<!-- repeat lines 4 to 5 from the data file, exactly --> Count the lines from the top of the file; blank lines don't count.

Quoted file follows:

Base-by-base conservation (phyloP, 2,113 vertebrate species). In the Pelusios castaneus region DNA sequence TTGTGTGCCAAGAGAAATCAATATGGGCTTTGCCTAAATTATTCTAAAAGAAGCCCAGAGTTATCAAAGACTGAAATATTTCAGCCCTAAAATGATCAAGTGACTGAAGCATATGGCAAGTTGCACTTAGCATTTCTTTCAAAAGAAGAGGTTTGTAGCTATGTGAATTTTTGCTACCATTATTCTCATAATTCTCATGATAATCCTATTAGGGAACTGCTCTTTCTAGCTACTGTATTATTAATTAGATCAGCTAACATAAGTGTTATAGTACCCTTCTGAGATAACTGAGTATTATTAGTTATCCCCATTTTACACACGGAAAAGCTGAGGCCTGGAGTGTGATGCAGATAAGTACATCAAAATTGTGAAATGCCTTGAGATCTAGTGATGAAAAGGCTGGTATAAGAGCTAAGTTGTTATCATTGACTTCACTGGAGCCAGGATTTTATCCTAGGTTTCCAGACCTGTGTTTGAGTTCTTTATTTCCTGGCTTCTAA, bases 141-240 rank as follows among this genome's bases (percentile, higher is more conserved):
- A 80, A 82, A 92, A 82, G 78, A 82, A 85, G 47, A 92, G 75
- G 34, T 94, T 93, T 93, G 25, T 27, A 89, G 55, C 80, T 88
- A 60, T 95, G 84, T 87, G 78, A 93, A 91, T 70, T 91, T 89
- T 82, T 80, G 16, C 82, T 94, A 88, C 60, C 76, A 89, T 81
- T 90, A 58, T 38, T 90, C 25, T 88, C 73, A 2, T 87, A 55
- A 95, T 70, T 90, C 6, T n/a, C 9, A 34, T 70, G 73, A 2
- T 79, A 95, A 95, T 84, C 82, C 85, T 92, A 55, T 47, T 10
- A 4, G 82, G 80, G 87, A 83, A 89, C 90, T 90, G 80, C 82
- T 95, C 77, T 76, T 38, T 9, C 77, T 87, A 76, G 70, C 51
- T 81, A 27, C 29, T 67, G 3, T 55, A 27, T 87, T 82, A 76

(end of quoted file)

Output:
- A 60, T 95, G 84, T 87, G 78, A 93, A 91, T 70, T 91, T 89
- T 82, T 80, G 16, C 82, T 94, A 88, C 60, C 76, A 89, T 81